There has been a large growth in this research area over the past decade, with researchers asking how inequality affects economic growth (and here I am drawing on M Brewer, What Do We Know And What Should We Do About Inequality? SAGE Publishing) . This analysis is typically based on looking across countries (or regions within countries) over long periods of time, and seeing what happens to growth after spells of especially high or low inequality. This is statistically challenging, and it has proven hard to assess how strong – and even in what direction – the link is between inequality and economic performance. Research is continuing, and it would be wrong to say that there is an academic consensus.


However, both the Organisation for Economic Co-operation and Development (the OECD) and the International Monetary Fund (the IMF) now conclude that, on average, high levels of inequality in a country lead to periods of lower, and less stable, economic growth in the future, and raise the risk of economic and political crises. 


The most recent studies have investigated how the links between inequality and growth might vary across countries. One study suggested that the negative impact of inequality on growth is especially large in the Western hemisphere countries (dominated by South America), considerably smaller in European countries, and almost zero across all developed countries, on average; another found that higher inequality was bad for economic growth except in the poorest countries, where it stimulated growth.  The IMF estimates that a 1 percentage point fall in the Gini coefficient in the UK could permanently increase growth rates by just under 0.1 percentage points.  Similarly, OECD research implies that the UK economy could have grown 20% faster over the 1990–2010 period had inequality remained at its 1985 level, which would mean our economy would now be 6% larger than it is now (although the OECD study probably overstates the negative impact of inequality on growth).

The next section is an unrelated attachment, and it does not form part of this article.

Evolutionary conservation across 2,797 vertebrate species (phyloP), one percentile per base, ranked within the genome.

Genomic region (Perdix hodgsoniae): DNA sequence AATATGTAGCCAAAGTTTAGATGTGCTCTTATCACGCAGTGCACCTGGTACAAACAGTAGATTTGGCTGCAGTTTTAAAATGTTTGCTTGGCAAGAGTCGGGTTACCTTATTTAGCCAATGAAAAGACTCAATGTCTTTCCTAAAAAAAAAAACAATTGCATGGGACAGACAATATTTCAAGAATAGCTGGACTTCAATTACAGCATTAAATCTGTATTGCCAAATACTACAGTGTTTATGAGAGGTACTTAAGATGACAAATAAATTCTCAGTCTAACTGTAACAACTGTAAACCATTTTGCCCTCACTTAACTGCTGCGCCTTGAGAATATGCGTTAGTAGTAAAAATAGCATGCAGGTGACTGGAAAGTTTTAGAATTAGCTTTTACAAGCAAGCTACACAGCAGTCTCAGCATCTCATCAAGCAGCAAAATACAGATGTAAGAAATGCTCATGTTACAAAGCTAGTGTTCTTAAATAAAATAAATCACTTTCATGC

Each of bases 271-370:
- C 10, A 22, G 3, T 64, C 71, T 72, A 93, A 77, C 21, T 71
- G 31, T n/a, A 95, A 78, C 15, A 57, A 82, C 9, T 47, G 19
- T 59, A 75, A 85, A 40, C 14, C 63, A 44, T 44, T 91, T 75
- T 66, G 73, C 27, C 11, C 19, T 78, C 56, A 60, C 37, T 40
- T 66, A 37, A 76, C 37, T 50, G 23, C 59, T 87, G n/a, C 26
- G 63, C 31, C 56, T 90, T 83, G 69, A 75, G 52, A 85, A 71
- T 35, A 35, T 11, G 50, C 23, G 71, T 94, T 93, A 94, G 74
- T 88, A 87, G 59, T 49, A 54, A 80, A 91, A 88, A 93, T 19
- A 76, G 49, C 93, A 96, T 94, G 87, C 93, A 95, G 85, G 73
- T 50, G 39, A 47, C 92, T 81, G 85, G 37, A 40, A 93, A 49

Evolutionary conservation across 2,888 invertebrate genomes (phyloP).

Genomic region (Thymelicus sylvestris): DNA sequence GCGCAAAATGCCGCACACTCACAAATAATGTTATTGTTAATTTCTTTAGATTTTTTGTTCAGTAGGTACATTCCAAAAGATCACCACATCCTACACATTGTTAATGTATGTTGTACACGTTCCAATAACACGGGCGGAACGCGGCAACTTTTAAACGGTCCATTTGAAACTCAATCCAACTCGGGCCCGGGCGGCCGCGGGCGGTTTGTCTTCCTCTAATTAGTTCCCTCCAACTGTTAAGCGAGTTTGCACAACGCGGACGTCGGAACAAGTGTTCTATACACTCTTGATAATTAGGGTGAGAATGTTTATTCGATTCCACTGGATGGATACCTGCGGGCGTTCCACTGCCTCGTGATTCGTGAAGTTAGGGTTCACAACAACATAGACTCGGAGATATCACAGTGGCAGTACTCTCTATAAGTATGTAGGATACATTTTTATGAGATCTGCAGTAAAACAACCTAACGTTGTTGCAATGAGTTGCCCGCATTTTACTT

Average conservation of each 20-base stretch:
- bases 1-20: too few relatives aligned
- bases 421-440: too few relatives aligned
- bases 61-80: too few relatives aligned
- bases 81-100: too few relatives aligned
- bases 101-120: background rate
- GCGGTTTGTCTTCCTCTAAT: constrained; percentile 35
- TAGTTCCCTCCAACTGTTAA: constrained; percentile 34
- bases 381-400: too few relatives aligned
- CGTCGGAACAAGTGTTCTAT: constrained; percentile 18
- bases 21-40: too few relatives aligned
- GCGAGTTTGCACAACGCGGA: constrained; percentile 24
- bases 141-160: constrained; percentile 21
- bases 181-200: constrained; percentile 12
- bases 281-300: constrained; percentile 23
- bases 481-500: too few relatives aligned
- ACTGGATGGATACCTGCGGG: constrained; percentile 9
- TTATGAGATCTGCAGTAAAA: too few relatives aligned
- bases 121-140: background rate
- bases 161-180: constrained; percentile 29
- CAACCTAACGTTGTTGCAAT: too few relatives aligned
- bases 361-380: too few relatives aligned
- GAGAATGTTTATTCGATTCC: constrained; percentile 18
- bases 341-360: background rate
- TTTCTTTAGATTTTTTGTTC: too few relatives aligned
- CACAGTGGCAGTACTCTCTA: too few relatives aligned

There are a variety of mechanisms behind this:



As the OECD says: The notion that one can enjoy the benefits from one’s own efforts has always been a powerful incentive to invest in human capital, new ideas and new products, as well as to undertake risky commercial ventures. But beyond a certain point, and not least during an economic crisis, growing income inequalities can undermine the foundations of market economies. They can eventually lead to inequalities of opportunity. This smothers social mobility, and weakens incentives to invest in knowledge. The result is a misallocation of skills, and even waste through more unemployment, ultimately undermining efficiency and growth potential. (


Key references include:


Cingano, F. (2014) Trends in Income Inequality and its Impact on Economic Growth. OECD Social, Employment and Migration Working Papers, No. 163. Paris: OECD. doi:10.1787/5jxrjncwxv6j-en


Rowlingson, K. (2011) Does Income Inequality Cause Health and Social Problems? York: The Joseph Rowntree Foundation.


Stiglitz, J. E. (2012) The Price of Inequality. Harmondsworth: Penguin.


Ostry, J., Loungani, P. and Berg, A. (2019) Confronting Inequality: How Societies Can Choose Inclusive Growth. New York: Columbia University Press.


I hope this is useful


Yours sincerely


Dr Mike Brewer

Deputy Chief Economist


October 2021